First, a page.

President Clinton will hold a year-end news conference at 11 a.m. PST on Monday. The session will be held at the Dean Acheson auditorium of the State Department rather than at the White House because the East Room is filled with Christmas decorations, presidential spokesman Joe Lockhart said. It will be Clinton's first formal news conference since a joint session on Oct. 29 with Chinese President Jiang Zemin.
NEWS
October 4, 1998 | From Times Wire Reports
White House senior advisor Rahm Emanuel is leaving his job to return to his hometown of Chicago, spokesman Joe Lockhart said. Emanuel, one of the few aides who goes back to President Clinton's first presidential campaign in 1991, will leave his office on Oct. 19, Lockhart said. Emanuel told the Washington Post he plans to teach part time at Northwestern University and pursue an investment banking career.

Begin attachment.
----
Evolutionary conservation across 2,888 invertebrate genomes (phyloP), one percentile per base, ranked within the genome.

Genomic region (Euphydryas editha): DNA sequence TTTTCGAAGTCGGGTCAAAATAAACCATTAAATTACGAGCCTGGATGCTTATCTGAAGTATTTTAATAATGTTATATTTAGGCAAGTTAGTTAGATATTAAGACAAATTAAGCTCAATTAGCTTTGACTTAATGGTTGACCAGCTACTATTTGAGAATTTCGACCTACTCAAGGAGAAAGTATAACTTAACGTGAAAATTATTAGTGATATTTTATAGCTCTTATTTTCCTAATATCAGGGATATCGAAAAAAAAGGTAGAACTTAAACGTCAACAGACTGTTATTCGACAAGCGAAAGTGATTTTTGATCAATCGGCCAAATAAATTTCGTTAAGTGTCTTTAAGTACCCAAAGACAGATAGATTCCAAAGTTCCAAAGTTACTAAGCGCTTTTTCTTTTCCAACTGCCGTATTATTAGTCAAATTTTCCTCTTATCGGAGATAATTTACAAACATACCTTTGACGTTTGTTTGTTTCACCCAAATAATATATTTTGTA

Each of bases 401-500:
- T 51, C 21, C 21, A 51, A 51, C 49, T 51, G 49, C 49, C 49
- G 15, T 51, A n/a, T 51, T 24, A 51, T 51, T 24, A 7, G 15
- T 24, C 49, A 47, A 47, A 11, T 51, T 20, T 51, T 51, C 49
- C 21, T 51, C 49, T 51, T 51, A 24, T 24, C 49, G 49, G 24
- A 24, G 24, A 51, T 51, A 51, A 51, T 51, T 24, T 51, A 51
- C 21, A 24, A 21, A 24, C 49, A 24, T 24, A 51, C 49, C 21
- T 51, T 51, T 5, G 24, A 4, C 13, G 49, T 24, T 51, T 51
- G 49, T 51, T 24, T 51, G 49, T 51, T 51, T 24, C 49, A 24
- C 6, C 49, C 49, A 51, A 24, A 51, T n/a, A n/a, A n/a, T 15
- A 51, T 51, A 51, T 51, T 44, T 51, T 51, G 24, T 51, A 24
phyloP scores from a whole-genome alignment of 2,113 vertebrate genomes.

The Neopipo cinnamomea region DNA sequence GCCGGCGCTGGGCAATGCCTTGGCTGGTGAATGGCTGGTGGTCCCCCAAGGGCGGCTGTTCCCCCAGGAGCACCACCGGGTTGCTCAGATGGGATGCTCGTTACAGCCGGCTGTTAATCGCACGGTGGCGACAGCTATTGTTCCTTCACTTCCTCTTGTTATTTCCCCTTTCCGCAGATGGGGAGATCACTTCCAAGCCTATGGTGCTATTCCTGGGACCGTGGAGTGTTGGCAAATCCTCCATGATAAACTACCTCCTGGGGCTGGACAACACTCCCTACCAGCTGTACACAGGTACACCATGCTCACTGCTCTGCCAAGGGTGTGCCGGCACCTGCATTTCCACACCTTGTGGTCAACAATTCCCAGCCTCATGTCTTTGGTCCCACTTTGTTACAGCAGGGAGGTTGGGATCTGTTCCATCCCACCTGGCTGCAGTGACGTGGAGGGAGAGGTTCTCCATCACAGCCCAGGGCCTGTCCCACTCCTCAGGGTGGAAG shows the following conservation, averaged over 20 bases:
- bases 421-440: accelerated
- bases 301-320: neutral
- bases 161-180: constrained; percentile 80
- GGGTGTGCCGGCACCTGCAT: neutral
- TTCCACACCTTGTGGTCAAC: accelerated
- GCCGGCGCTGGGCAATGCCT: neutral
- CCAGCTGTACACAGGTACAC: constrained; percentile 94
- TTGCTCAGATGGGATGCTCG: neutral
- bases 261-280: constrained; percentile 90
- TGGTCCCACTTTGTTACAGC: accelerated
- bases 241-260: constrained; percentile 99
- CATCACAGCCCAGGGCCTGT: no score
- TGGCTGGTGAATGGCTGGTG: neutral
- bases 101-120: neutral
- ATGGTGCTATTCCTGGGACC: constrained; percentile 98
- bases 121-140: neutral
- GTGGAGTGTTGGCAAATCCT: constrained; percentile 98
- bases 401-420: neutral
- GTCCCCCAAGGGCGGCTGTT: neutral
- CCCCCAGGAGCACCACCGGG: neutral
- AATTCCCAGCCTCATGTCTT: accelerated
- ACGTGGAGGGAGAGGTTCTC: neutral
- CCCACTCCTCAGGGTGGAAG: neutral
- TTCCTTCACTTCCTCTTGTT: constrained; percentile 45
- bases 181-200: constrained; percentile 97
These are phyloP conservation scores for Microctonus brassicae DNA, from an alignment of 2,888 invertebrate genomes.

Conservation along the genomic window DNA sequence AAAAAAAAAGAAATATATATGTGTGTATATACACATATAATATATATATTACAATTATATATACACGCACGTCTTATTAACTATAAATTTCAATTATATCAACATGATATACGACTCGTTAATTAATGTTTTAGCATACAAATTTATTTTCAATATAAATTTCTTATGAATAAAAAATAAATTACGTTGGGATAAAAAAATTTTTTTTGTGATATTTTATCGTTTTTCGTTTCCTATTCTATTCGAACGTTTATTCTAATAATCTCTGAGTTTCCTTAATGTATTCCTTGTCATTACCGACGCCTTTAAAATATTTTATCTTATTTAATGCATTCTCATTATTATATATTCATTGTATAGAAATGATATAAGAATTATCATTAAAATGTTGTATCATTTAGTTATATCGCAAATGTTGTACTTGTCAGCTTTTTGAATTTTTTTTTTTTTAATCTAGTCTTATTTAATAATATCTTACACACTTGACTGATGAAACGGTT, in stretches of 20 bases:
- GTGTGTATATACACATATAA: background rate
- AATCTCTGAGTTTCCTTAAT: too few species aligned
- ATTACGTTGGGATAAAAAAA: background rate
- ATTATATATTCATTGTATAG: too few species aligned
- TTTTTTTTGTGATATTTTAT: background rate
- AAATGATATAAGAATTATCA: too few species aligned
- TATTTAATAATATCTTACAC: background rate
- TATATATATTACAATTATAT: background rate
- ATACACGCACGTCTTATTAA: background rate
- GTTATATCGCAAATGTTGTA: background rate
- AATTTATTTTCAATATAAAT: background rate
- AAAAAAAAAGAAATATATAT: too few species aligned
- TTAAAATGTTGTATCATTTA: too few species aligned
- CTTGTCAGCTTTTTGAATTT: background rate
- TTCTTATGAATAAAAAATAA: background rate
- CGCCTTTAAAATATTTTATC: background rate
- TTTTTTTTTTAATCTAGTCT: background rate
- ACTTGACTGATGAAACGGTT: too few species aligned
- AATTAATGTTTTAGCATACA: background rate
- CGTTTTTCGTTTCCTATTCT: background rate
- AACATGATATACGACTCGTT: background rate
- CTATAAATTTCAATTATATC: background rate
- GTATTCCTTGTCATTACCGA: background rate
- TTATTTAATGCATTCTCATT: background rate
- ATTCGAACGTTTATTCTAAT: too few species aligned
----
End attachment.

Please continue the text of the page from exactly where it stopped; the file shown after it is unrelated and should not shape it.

NEWS
September 15, 2000 | Reuters
President Clinton will visit Vietnam in November, the White House said Thursday, becoming the first U.S. president to go there since Communist forces defeated a U.S.-backed government in Saigon 25 years ago to win the Vietnam War. White House Press Secretary Joe Lockhart said the trip will take place after an Asia-Pacific Economic Cooperation meeting in Brunei. Clinton is expected to be accompanied by several U.S. lawmakers active in building relations with Vietnam and by business executives.
NEWS
October 5, 1997 | From Times Staff and Wire Reports